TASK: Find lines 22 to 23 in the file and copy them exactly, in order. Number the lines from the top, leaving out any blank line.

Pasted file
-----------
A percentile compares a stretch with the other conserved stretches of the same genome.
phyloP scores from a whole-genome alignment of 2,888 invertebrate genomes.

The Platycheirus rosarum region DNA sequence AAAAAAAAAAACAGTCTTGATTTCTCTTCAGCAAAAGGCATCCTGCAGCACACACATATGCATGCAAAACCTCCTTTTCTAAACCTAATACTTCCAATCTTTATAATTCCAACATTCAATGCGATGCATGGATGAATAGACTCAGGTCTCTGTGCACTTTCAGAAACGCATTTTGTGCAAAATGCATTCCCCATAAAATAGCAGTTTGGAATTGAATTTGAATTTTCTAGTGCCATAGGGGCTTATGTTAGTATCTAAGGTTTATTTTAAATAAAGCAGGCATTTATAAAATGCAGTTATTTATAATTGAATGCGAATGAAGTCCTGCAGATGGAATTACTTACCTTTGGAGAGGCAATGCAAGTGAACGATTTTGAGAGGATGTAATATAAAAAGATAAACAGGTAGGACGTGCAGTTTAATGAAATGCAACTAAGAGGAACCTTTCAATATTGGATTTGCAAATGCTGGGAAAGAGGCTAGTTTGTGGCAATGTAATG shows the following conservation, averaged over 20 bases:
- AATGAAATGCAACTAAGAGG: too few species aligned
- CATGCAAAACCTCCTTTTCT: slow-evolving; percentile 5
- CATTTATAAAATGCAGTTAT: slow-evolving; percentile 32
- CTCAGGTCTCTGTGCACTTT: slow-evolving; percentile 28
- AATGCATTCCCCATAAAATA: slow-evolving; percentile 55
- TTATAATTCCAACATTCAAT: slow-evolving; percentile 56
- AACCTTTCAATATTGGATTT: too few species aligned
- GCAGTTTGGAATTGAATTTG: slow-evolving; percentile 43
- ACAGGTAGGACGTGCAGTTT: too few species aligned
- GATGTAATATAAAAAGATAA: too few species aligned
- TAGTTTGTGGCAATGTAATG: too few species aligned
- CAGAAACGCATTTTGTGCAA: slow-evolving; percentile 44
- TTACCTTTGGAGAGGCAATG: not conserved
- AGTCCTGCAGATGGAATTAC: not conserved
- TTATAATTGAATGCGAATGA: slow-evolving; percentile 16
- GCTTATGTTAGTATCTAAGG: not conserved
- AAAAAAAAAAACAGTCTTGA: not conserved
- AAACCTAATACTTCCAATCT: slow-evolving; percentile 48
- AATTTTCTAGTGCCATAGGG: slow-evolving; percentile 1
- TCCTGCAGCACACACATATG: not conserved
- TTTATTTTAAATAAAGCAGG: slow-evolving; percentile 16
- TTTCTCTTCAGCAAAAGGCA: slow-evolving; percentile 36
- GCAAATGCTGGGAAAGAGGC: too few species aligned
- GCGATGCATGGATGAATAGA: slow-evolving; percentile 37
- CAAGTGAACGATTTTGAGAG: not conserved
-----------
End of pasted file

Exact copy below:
- AATTTTCTAGTGCCATAGGG: slow-evolving; percentile 1
- TCCTGCAGCACACACATATG: not conserved